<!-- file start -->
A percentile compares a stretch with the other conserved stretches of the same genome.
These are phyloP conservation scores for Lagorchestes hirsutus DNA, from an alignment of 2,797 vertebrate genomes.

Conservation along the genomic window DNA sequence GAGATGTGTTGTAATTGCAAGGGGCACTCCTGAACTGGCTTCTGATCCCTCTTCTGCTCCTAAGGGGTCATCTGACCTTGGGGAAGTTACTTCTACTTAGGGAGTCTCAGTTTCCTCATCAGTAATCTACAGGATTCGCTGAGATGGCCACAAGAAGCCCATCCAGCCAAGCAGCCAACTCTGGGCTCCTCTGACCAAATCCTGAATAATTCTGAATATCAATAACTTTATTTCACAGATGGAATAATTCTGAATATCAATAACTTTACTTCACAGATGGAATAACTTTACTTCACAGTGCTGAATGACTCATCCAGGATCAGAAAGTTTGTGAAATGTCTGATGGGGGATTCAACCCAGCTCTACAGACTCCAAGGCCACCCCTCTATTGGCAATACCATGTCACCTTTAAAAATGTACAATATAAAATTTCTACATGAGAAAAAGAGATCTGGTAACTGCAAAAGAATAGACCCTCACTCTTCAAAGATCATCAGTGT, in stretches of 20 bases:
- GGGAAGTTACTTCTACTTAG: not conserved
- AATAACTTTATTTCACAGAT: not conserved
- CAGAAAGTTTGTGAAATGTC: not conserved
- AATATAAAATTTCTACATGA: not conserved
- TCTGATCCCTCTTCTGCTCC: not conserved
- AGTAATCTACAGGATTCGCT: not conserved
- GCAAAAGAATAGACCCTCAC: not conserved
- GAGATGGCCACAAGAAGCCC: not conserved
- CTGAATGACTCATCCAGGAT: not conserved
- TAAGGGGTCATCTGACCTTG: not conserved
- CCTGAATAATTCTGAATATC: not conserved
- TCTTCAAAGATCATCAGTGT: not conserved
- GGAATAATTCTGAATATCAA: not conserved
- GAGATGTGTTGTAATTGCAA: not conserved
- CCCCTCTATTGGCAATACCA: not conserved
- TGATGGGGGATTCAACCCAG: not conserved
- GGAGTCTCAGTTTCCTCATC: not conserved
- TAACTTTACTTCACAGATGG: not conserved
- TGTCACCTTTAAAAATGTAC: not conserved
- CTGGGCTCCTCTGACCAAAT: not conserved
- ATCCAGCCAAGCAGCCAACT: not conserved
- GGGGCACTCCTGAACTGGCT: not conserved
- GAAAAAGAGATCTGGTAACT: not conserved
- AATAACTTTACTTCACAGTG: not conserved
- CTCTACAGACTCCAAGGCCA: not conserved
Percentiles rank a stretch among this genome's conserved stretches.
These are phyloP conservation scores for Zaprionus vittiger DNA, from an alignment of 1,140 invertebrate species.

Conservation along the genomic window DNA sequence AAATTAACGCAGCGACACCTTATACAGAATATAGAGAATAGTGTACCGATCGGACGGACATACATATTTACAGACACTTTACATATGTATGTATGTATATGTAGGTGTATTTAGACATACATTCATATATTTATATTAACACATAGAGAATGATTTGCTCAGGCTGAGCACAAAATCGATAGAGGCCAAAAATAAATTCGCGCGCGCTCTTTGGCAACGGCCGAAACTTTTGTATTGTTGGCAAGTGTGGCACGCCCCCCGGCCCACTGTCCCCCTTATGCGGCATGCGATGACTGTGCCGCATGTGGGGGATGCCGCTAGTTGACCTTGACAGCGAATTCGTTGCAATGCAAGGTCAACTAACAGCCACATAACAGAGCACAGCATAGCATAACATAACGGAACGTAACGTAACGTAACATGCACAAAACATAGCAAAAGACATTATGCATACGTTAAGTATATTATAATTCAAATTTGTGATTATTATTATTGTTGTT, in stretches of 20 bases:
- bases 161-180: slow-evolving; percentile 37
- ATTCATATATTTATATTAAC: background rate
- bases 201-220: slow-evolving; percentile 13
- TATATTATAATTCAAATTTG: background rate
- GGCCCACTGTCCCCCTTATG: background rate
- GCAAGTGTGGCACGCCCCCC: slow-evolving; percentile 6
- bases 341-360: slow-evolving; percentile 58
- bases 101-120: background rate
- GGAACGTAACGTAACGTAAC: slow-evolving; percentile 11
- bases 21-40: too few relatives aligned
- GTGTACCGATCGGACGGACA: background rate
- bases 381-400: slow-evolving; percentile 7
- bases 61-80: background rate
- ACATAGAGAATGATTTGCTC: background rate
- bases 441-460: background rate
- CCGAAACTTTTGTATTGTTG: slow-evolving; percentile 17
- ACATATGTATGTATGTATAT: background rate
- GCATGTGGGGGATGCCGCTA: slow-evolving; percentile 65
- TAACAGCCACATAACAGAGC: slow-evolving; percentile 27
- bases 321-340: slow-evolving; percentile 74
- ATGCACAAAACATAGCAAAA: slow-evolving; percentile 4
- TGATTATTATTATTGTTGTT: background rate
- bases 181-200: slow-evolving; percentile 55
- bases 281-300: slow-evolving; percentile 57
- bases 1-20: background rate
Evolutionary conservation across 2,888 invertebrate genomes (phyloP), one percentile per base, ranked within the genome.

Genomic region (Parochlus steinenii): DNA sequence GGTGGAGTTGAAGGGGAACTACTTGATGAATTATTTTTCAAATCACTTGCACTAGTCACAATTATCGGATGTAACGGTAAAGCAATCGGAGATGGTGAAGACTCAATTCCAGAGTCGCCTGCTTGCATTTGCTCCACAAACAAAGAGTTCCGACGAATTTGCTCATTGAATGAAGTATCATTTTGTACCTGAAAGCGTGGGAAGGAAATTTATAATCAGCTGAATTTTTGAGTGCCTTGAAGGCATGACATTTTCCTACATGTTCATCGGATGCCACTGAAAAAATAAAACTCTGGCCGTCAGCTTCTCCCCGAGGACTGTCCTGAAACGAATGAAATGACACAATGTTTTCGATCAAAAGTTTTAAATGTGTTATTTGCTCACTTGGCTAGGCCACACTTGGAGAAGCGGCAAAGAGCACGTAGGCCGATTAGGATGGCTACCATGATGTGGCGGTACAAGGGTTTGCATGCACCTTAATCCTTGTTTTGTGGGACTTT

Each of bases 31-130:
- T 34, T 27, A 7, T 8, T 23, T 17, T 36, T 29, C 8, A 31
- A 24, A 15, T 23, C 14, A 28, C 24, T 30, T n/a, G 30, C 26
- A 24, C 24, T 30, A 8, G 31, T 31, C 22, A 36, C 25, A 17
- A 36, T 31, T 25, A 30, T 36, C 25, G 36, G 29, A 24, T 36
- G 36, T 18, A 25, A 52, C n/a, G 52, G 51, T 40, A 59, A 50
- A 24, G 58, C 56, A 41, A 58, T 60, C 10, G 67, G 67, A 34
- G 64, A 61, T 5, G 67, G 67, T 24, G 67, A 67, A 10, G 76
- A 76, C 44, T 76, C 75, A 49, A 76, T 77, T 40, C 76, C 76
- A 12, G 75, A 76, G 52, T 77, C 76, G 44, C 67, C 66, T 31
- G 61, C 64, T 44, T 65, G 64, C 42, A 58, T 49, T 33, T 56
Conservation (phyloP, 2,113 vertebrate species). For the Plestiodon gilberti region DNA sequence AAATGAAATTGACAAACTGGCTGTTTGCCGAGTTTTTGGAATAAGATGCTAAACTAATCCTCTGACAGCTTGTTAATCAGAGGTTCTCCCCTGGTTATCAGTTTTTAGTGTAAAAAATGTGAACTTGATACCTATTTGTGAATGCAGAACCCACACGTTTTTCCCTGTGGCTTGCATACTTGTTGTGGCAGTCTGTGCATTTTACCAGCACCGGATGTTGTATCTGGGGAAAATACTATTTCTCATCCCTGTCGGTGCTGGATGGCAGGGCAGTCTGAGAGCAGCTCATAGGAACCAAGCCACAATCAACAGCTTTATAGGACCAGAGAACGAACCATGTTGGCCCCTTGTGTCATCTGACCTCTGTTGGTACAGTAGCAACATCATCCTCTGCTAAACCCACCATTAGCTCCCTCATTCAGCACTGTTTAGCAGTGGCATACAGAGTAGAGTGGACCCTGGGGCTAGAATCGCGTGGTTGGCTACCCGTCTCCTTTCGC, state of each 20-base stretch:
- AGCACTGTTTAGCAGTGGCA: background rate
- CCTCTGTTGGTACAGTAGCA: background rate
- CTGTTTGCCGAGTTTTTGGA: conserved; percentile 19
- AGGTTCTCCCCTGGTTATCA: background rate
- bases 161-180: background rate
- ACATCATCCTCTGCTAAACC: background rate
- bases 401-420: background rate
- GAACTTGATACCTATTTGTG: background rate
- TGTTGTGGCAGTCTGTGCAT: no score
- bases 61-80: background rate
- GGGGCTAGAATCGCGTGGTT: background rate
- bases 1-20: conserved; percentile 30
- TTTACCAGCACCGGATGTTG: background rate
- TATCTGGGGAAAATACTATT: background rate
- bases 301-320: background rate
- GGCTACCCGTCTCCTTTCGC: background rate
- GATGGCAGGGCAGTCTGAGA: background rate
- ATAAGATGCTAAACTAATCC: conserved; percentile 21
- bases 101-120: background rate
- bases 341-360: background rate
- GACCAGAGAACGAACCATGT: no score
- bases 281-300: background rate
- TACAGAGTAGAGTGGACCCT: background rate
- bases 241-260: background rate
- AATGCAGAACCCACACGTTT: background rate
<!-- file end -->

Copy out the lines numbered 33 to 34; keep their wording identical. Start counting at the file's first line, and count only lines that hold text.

- ATTCATATATTTATATTAAC: background rate
- bases 201-220: slow-evolving; percentile 13